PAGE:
Fewer Eye Exams for Diabetics?
Feb. 15, 2000 (Atlanta) -- Blindness and diabetes often go hand in hand. Will more diabetic patients go blind if eye-exam guidelines are relaxed? A new study suggests that most non-insulin-dependent diabetes patients don't need annual testing, but experts disagree over its implications. The study, published in the Journal of the American Medical Association, suggests that testing low- and moderate-risk patients every other year would save money -- and slightly increase the number of people who go blind.
Sandeep Vijan, MD, lead author of the study, tells WebMD that the money saved could be used to find a way to reduce blindness among diabetics. "This doesn't mean we shouldn't screen people; clearly, screening works," says Vijan, assistant professor of internal medicine at the University of Michigan and an investigator at the Veterans Affairs Health Services Research Center in Ann Arbor. "But are we doing exams that don't need to be done? You are talking about saving a billion and a half dollars -- we are not talking about small amounts of money here. If we dedicated that money to improving the system, we would do a lot better," he says.
Vijan and colleagues created a mathematical model to simulate the U.S. population of non-insulin-dependent (called type 2) diabetics older than 40 years. The model shows that the current screening program costs $5.54 billion per year -- $1.56 billion more than screening every other year and $2.34 billion more than screening every third year.
To improve screening, Vijan would divide type 2 diabetes patients into groups according to age and by how well they keep their glucose levels under control. Patients at the lowest risk of blindness are elderly patients with good glucose control; those at the highest risk are younger patients with poor glucose control. According to the model, low-risk patients have only a 1% chance of going blind, even with no screening. Those that do become blind would lose their sight during the last three years of their lives. High-risk patients have a 22% chance of going blind without screening -- and even with annual screening, their risk is 10%. Those who become blind would lose their sight for the last eight years of life.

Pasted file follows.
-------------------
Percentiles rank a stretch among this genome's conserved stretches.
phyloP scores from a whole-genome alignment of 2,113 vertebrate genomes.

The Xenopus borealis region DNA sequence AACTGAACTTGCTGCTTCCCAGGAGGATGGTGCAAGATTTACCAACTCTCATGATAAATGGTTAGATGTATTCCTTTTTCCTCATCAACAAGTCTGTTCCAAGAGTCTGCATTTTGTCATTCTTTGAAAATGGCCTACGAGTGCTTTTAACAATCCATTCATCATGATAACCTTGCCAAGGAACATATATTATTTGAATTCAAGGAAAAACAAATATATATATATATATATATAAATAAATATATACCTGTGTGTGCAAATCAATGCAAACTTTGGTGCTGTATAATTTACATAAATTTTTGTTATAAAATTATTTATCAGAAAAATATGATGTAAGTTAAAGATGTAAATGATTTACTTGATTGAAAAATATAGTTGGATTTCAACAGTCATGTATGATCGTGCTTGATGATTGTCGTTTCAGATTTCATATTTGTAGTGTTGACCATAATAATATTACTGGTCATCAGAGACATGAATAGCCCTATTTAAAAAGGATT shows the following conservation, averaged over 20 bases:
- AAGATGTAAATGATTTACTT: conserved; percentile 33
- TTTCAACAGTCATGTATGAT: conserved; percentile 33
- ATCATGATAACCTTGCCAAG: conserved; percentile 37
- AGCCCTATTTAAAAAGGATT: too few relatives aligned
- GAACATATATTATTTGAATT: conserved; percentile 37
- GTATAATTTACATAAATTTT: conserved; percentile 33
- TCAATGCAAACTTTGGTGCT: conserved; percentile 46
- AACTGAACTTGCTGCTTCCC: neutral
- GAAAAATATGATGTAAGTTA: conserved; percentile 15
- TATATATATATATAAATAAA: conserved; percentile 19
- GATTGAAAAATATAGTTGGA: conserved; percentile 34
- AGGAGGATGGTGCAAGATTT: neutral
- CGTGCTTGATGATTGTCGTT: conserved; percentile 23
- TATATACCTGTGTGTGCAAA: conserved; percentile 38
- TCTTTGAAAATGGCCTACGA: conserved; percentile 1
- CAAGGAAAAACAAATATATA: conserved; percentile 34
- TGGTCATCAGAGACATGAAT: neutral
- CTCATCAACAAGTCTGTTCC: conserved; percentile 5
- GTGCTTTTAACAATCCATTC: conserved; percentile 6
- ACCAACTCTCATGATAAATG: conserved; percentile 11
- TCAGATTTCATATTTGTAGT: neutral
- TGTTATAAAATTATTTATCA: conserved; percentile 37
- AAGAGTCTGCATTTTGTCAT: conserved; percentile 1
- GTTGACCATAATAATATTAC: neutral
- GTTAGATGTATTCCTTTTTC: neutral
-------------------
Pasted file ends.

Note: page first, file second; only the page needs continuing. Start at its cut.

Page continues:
"Certainly annual screening is very effective in the high-risk group," Vijan says. For other patients, he advises a combination of glucose control and less frequent screening.
In an interview to provide objective comment, endocrinologist Leann Olansky, MD, tells WebMD she agrees every-other-year screening is adequate for some low-risk patients -- if doctors can be sure exactly which patients these are. "Identifying the low risk patients is difficult," she says. "But the concern is that the greatest number of patients are those at intermediate risk, and where do they belong? I think [Vijan] is probably correct, generally, but I think there is going to be somebody slipping through there who will end up blind because they did not get treated early enough."